Of writers and athletes

I am an unabashed fan of Bill James, and so it was a great pleasure today to have my brilliant poet friend Jaime pass along this excerpted essay of his from Slate, entitled "Shakespeare and Verlander."  It is about, to be quite blunt, how come our culture can produce the finest athletes in any sport and yet no such talented writers to approach the likes of Shakespeare and his contemporaries.

James also wrote one of my favorite essays of all time, based around the idea that as a native Kansan he was sick and tired of the negatively-connoted Midwest "dust bowl" idea being played up in relation to the allure of the city (particularly New York). He themed it around the black and white misery of Dorothy's Kansas in the Wizard of Oz movie compared to gloriousness of Oz, writing that there was just as much wonder and happiness and triumph to be found in the small towns of Kansas and Nebraska as there was in New York City.

These two theses are related, I think...

It is often mentioned that for a tiny nation, Ireland has produced so many of the greatest writers and poets, and I think this is related, too.

Really, great talent/skill is where 1) you look for it, 2) where it is cultivated/appreciated.  James gets right into the thick of this in his essay.

I think there are simply sensational writers being produced right now, as there always have been -- but they need light shed upon them. Unfortunately, light comes their way only if they stumble onto it serendipitously (or work their hearts out to be discovered, perhaps) or if they're friends with someone, who is already gaining the light of attention. That latter reason is why one hears of great writing friendships/groups; why the music scene is always filled with singer-songwriters/musicians collaborating. You work with someone else great, it makes you greater... or it at least puts you in their company so someone with resources will take a chance on you.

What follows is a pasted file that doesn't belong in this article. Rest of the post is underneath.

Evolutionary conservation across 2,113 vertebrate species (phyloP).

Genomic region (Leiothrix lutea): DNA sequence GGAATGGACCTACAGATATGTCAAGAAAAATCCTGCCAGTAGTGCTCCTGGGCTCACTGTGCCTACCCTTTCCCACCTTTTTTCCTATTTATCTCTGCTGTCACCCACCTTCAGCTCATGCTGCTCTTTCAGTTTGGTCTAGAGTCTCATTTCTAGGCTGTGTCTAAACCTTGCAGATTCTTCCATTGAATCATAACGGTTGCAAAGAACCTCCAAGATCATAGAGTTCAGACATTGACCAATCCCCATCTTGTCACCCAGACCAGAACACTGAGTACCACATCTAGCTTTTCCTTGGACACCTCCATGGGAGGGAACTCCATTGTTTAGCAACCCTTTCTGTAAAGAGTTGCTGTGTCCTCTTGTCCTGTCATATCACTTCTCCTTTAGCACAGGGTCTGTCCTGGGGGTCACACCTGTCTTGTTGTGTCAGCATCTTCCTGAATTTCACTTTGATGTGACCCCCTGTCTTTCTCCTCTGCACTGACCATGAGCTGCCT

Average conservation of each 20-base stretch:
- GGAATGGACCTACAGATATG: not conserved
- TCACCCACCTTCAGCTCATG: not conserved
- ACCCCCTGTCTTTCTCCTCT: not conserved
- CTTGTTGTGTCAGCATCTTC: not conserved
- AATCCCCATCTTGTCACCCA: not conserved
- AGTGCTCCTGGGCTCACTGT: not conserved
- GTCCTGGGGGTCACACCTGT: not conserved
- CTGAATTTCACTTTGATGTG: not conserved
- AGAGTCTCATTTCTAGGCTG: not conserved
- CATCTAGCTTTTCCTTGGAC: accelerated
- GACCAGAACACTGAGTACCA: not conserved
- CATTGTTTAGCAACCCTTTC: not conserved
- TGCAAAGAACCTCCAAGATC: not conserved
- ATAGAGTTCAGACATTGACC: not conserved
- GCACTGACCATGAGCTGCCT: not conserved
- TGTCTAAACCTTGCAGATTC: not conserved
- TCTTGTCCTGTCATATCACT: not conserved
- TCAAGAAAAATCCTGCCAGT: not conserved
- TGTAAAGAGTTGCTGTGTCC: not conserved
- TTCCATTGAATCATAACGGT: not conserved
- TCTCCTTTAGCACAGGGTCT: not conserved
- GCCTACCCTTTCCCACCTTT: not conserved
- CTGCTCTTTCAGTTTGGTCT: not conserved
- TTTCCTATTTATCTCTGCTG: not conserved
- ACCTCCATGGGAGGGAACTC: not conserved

Here's perhaps the most important reason, though:  I think we as a culture seek to discover/cultivate great athletes because they make a great deal of money for many people other than them, whether in clothing/merchandising or sports agencies or media networks, etc. etc. etc. During Shakespeare's day, a great playwright (or even just a good one) could bring fame to an awful lot of people. In contemporary culture, who do you think is going to make the most people the most amount of money, a topflight baseball player or a novelist? If it's the novelist, that novel better be able to be turned into a smash movie with plenty of sequels in store.


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